But how much of an excuse is that even? For 30 years, the Republican Party has tricked evangelicals into supporting their "tax cuts for the rich and no regulation of corporations" agenda with the unspoken promise that they (the GOP) will also stand for Christian values. The voter on the street has apparently caught on that they were being strung along, which is why there was so little support for the Jeb Bush types, or even March Rubio. But to willingly transfer the expectation of satisfaction to Trump? A man who you can tell is lying if his lips are moving?

No, evangelicals are either the most naive, credulous voting block on the planet, or else they support Trump only because "evangelical" has nothing to do with being a disciple of Jesus Christ, but is just a code word for (at best) "white nationalist", and (more likely) "white racist". No other explanation makes sense.

LarryHart said...

Tacitus2:

Hey! The new picture function works.


I can't wait to see what you look like in your Librarian identity. :)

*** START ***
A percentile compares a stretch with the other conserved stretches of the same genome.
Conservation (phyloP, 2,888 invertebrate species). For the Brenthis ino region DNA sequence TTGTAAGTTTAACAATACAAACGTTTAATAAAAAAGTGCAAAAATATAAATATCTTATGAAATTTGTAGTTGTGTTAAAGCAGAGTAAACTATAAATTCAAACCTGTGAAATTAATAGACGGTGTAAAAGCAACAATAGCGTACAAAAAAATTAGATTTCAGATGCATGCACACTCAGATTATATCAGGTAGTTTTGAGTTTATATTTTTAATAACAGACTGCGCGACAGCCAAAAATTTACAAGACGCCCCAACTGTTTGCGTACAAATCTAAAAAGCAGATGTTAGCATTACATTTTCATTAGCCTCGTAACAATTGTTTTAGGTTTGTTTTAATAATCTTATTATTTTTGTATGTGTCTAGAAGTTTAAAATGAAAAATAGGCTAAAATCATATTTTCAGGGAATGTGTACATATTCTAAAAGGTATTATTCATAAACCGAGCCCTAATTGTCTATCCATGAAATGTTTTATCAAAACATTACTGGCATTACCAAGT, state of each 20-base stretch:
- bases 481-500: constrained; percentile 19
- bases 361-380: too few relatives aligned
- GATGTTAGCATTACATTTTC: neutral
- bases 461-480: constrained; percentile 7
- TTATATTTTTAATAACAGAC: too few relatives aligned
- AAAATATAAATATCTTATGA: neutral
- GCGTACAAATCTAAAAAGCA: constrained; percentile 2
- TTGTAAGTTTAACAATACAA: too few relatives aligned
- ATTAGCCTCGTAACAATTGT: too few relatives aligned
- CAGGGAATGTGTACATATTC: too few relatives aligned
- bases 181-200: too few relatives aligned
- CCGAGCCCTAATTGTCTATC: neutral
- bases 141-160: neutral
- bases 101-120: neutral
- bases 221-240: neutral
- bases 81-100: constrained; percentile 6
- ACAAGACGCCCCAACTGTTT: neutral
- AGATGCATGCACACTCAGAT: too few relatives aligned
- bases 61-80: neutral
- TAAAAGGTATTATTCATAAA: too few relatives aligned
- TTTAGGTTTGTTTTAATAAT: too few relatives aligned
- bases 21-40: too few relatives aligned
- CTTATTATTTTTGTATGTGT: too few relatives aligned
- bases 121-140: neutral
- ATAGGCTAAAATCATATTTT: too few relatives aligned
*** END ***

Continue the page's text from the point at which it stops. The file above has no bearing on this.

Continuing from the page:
donzelion said...

Tacitus: Some thoughts:
"1. The Republican Party is not some vast, powerful machine."
What sort of evidence would convince you that it is in fact a "powerful machine"? Funding? Operation? Numerous moving parts with specific roles and functions in an apparatus? It cannot be that a thing is "a machine if and only if it succeeds in its function" - since many things that are certainly machines do not achieve anticipated results.

"2. Serious scandals in recent Democratic administrations...I do not ask you to believe that, I simply put it forward as a theory."
OK...what evidence will support your theory? Again, the key to a theory actually being a "theory," as opposed to a carefully erected slur, is that evidence can prove or disprove the claim.

To many Republicans, the Democrats have far more 'serious scandals' than Republicans: Benghazi (Bush Jr had 12+ different attacks on embassies - Dems had 1, therefore, they're conspiring with terrorists). Emailgate (Bush underlings deleted 20+ million emails; Hillary deleted 30,000+ - therefore, they're just as bad). Solyndra ($500 federal loan guarantee to company that went bankrupt, as opposed to $500 billion - therefore, Dems are just as bad)

"Where are the folks coming forward with insider dirt on the GWB years?"